In the words of Mahatma Gandhi, “You must be the change that you wish to see in the world”.

Animal Rescue Profile: Soi Dog Foundation

This month’s animal rescue profile is the Soi Dog Foundation.


Soi Dog is a cause that is near and dear to my heart.  Based out of Phuket, Thailand, Soi Dog rescues street dogs and cats by providing them with shelter, vaccinations and medical treatment.  A main focus of the work is spaying and neutering as many animals as possible to help reduce the population of unwanted pets in Thailand.

Soi Dog’s most well known work is being advocates for animal welfare and have been one of the biggest forces behind almost eliminating the illegal meat trade of dogs in Thailand.  They continue to work tirelessly on also ending the barbaric slaughtering of dogs for meat in South Korea, Vietnam and China.

They save thousands of dogs destined to be tortured and killed every year in Thailand.  My dog, Dolly, was one of the dogs they saved.  She was living in a box and had a horrific fate awaiting her before Soi Dog rescued her.

Dolly on her way to Canada.

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Dolly now, happy, healthy and loving life.

Soi Dog can’t do the amazing rescue and advocacy work they do without support.  If you are interested in donating to Soi Dog, click HERE.

I will say that when I’m able to, I will adopt another dog from Soi Dog again.  Interested in adopting and how the process works, click HERE.

If you are interested in helping out Soi Dog, here are the ways you can do so:

Click HERE to volunteer at the shelter

Click HERE to be a flight volunteer

Click HERE to purchase Soi Dog Merchandise (I have two tank tops and the 2018 calendar)

Click HERE to donate medical supplies

Click HERE to sponsor an animal

Click HERE to Like them on Facebook

Click HERE to Follow them on Instagram

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When you support and organization like Soi Dog, you help dogs like Dolly get a second chance at life.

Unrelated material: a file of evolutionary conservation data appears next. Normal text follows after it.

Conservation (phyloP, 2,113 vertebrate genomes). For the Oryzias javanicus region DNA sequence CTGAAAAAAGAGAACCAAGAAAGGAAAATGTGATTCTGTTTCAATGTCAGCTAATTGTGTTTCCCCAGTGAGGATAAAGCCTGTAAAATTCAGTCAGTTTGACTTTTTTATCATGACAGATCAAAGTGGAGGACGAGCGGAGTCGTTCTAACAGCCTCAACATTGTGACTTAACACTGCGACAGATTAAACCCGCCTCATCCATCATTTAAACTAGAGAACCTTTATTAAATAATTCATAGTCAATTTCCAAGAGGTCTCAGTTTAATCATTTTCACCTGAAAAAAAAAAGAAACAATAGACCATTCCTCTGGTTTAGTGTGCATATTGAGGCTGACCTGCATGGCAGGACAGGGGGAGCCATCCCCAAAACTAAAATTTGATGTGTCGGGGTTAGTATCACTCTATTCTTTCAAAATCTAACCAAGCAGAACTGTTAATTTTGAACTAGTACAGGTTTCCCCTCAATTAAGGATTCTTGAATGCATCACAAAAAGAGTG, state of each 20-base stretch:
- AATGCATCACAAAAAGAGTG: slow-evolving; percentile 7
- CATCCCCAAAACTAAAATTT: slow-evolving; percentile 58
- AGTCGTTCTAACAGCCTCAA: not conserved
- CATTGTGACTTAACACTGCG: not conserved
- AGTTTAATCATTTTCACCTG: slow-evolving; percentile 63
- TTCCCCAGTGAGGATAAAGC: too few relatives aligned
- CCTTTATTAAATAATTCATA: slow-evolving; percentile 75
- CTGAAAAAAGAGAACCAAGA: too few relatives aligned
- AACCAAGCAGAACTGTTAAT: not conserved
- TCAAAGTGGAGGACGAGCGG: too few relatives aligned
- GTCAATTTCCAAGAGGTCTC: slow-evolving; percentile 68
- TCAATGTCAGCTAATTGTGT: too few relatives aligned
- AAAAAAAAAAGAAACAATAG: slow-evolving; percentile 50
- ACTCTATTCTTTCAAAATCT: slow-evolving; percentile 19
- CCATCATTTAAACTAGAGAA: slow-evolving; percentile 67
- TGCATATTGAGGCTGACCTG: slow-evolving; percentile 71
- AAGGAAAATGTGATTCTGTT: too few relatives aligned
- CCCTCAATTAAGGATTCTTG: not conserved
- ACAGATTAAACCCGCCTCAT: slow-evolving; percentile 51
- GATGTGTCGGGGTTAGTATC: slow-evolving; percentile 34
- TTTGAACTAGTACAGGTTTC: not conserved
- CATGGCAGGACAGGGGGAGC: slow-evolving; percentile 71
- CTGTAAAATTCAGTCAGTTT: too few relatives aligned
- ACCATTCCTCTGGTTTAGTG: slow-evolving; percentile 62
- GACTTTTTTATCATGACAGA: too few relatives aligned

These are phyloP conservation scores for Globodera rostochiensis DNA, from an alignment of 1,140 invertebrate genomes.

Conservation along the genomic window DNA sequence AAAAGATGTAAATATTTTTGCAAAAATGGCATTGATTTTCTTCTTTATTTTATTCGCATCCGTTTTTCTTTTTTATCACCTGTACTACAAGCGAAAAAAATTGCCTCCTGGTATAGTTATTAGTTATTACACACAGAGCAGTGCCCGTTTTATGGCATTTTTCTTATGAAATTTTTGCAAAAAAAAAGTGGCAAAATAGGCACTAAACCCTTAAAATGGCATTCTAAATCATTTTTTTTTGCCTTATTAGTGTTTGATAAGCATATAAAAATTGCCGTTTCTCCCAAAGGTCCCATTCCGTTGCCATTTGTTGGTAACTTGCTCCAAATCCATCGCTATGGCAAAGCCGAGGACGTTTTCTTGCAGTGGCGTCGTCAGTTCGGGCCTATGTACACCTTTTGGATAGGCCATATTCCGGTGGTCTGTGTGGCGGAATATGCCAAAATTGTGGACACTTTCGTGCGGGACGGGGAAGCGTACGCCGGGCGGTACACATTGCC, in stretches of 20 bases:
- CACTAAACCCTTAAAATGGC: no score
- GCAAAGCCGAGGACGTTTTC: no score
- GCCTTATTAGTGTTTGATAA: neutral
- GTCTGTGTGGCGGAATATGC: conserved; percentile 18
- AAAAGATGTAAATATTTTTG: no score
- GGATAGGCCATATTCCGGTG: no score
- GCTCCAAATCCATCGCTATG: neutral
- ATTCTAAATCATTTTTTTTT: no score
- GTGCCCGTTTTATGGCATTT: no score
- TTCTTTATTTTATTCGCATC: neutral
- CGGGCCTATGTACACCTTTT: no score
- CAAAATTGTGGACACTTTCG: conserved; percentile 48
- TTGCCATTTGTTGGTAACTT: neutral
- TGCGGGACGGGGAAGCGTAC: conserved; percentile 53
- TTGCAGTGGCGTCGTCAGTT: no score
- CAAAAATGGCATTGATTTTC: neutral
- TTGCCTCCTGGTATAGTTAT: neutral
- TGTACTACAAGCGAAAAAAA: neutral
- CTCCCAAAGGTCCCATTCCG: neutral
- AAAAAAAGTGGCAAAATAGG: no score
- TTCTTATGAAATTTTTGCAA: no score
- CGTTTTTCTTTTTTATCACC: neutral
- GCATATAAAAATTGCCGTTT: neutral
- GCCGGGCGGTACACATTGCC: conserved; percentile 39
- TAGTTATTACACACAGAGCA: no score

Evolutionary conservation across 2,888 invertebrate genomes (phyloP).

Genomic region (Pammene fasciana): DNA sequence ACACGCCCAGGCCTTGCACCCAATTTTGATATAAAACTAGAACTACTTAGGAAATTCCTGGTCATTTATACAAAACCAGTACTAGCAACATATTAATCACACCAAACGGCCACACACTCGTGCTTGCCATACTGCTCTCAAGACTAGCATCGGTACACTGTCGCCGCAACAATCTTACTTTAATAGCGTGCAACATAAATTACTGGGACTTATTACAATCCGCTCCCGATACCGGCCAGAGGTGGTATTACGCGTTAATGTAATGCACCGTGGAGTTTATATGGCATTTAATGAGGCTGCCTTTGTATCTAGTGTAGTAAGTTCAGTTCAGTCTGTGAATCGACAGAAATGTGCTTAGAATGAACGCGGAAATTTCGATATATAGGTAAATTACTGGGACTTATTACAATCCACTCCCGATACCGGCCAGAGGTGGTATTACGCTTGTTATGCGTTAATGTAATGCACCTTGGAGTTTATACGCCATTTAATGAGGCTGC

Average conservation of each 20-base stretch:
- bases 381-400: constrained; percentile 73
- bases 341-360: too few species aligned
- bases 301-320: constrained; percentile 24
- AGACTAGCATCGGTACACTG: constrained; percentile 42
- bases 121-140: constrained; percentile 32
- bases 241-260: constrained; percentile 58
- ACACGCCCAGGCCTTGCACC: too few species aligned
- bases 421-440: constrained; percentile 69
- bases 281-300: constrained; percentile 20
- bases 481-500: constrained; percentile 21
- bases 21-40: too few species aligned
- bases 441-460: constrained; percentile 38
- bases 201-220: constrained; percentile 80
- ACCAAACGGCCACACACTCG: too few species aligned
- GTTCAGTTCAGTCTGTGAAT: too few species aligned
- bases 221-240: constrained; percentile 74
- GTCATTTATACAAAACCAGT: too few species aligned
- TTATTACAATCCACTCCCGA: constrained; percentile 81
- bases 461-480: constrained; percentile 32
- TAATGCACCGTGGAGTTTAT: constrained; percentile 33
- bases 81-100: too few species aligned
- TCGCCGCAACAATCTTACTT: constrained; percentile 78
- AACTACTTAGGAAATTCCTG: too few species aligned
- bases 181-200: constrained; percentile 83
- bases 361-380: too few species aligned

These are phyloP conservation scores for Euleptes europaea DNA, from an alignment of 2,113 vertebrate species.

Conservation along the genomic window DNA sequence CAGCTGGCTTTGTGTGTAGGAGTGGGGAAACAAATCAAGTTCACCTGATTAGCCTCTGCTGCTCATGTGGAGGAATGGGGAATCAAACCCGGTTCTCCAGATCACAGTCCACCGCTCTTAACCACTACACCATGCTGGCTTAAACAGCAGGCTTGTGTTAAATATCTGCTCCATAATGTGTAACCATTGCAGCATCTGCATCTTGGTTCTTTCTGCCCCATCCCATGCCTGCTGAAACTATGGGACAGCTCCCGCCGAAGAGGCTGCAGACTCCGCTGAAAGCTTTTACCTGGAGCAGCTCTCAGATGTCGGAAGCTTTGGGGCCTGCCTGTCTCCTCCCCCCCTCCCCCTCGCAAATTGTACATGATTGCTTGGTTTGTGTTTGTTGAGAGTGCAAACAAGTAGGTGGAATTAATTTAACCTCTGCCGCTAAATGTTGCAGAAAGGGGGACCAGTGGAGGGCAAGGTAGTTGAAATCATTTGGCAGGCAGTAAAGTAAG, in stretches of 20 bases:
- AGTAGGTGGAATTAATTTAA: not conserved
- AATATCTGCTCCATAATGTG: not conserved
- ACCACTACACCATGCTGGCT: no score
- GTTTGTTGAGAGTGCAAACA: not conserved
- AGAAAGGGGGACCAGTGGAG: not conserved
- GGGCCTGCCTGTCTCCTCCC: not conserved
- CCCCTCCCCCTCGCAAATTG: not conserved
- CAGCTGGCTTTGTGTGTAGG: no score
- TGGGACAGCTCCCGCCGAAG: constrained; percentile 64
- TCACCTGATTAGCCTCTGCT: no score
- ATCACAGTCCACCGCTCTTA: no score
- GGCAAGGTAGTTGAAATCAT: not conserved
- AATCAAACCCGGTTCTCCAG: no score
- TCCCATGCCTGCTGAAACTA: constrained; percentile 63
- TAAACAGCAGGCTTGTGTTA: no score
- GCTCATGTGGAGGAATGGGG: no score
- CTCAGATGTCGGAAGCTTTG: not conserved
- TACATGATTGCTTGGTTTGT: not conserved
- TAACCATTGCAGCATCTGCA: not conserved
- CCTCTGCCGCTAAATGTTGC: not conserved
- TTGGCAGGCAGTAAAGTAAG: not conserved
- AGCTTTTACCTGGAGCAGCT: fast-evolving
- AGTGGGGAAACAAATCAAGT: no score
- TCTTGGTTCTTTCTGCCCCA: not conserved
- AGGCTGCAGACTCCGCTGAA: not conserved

Animal Rescue Profile: Second Chance Animal Rescue Society

This month’s animal rescue profile is the Second Chance Animal Rescue Society (SCARS).


SCARS is a shelterless, volunteer run animal rescue origination that takes in unwanted dogs and dogs that are to be euthanized in and around rural ares of Edmonton and gives them a second chance at life.  Many of the dogs rescued are from rural area pounds and veterinary clinics.  All dogs receive necessary behavioural and medical attention (including spay and neutering) and are placed with loving foster homes until they are ready for adoption.

SCARS believes that education is key to preventing overpopulation and promoting responsible pet ownership.  One of the ways they do this is by working with many northern rural Alberta communities and offer a spay and neuter return program.

With winter already here, SCARS is in desperate need of foster homes.  Without foster homes, they can’t take in animals who will not survive the harsh winter conditions.  If you are interested in fostering with SCARS, please click HERE.  If you want more information about fostering, please read my post called Fostering An Animal: What You Need to Know.

If you are interested in helping out SCARS, here are the ways you can do so:

Click HERE to Adopt (please note that they do not adopt out animals as gifts)

Click HERE to donate (a great last minute gift idea)

Click HERE to volunteer (they are offering a new volunteer orientation in the New Year)

Click HERE to shop

Click HERE to Like them on Facebook

Click HERE to Follow them on Instagram